9. The method as recited in claim 1, wherein adjusting a design includes changing process parameters during fabrication.
10. The method as recited in claim 1, wherein adjusting a design includes changing design parameters during a design phase.
11. A computer readable storage medium comprising a computer readable program for designing integrated circuits, wherein the computer readable program when executed on a computer causes the computer to:
determining a target memory module for evaluation and improvement by evaluating performance variables of the target memory module;
statistically simulating the performance variables over subset combinations of variables based on pin information for the target memory module, wherein the variables in the subset combinations include variables that symbolize external signals applied to the target memory module via at least one pin in the target memory module;
determining sensitivities of yield to the variables in the subset combinations by varying the variables that symbolize external signals;
determining whether yield of the target memory module is acceptable; and
if the yield is not acceptable, adjusting a design which includes the target memory module in accordance with the sensitivities to adjust the yield.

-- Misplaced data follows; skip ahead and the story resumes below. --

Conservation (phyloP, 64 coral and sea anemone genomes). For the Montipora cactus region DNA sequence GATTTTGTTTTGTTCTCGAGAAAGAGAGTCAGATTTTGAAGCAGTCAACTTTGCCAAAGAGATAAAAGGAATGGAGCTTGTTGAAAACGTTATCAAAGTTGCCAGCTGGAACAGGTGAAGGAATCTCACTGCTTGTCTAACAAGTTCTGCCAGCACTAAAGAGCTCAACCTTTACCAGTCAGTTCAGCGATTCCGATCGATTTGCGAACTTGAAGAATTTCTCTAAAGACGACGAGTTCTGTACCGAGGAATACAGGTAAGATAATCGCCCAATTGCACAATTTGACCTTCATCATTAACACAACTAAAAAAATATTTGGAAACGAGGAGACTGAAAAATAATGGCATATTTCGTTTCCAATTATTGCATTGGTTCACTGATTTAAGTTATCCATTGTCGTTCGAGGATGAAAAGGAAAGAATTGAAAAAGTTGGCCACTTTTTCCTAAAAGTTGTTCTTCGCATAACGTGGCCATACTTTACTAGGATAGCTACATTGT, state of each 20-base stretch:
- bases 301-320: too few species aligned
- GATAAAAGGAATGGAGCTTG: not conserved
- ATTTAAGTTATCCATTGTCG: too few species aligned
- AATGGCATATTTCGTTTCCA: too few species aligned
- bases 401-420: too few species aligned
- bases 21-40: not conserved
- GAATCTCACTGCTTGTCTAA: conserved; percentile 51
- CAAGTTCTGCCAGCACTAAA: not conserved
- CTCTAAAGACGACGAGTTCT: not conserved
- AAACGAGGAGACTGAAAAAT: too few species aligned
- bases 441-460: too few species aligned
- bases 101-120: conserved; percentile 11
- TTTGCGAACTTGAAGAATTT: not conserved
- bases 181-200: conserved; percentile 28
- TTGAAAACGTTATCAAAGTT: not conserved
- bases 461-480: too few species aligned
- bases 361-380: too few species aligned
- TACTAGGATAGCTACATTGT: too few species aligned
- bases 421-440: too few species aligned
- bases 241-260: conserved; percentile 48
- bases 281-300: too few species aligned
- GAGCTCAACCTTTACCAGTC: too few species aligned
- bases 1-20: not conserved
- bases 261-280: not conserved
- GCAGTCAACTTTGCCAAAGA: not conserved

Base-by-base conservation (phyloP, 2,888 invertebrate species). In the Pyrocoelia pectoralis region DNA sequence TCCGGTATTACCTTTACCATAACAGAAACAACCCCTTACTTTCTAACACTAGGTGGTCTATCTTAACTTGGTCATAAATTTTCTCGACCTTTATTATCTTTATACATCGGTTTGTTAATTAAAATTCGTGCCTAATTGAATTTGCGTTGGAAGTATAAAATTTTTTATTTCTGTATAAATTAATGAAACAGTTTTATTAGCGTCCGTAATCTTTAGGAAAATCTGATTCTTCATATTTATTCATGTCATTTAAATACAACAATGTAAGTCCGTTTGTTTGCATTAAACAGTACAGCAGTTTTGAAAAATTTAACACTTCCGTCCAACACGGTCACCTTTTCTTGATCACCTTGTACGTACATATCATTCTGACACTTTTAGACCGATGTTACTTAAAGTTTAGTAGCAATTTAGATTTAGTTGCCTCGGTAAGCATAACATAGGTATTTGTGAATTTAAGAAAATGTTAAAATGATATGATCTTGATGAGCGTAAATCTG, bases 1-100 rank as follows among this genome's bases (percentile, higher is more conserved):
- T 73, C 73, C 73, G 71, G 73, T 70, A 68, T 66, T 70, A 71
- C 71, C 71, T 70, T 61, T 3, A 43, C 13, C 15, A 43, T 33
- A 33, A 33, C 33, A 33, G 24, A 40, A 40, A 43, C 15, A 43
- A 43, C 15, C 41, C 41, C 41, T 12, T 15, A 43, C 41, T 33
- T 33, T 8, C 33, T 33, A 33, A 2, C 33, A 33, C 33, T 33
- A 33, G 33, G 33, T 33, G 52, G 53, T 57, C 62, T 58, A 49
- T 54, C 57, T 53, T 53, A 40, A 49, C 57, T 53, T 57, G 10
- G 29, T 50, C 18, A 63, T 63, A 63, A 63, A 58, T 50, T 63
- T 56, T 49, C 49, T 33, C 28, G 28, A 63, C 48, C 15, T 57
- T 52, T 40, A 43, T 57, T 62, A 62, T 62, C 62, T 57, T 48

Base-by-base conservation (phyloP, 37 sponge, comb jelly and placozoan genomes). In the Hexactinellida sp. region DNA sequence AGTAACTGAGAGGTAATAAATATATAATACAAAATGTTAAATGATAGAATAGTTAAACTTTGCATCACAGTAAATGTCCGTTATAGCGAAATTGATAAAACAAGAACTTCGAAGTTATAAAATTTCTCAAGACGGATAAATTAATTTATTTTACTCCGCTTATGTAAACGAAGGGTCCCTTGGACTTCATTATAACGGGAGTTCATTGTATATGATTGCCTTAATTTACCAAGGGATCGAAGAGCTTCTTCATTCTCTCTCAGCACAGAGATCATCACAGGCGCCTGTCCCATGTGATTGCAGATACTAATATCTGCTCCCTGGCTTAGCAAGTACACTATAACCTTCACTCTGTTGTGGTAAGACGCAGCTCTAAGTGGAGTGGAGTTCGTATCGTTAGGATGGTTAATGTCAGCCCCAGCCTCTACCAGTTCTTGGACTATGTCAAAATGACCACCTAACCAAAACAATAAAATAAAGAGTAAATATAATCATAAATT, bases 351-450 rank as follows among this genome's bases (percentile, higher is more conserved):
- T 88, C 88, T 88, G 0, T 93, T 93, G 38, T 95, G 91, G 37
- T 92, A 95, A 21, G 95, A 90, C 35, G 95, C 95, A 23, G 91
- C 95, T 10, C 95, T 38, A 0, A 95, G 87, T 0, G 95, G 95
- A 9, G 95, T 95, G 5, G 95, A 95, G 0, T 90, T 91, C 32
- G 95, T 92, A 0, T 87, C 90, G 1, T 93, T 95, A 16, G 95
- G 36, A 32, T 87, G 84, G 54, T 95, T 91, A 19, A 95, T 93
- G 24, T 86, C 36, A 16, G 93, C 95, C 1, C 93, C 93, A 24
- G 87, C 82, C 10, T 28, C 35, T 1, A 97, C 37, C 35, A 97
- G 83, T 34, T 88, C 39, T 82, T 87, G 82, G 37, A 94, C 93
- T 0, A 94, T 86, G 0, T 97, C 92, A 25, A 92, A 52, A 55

12. The computer readable medium as recited in claim 11, wherein evaluating performance variables includes determining at least one of critical pin models, timing information, pulse width distributions, trailing edge, leading edge information, loading or stacking effects for the target module and peripheral modules that effect the target memory module.
13. The computer readable medium as recited in claim 11, wherein statistically simulating includes determining signals and combinations of signals on pins of the target memory module that have a potential impact on the yield.
14. The computer readable medium as recited in claim 11, wherein determining sensitivities of performance on yield includes:
simulating a response to changing a variable or set of variables to determine impact on yield; and
finding the sets of variables impacted the most by the simulating.
15. The computer readable medium as recited in claim 11, wherein determining sensitivities includes building yield models by relying on the sensitivities.
16. The computer readable medium as recited in claim 15, wherein building yield models by relying on the sensitivities includes employing at least one of a bounding box, Monte Carlo sampling, fast sampling and table or grid models.
17. The computer readable medium as recited in claim 11, wherein the target memory module includes a memory cell.
18. The computer readable medium as recited in claim 11, wherein determining whether yield of the target memory module is acceptable includes comparing the yield to a yield range.
19. The computer readable medium as recited in claim 11, wherein adjusting a design includes changing process parameters during fabrication.
20. The computer readable medium as recited in claim 11, wherein adjusting a design includes changing design parameters during a design phase.
21. A method for designing a memory chip, comprising:
determining a target memory module for evaluation and improvement by evaluating performance variables of the target memory module;
statistically simulating, by a hardware processor, the performance variables over subset combinations of variables based on pin information for the target memory module by determining signals and combinations of signals on pins of the target memory module that have a potential impact on yield;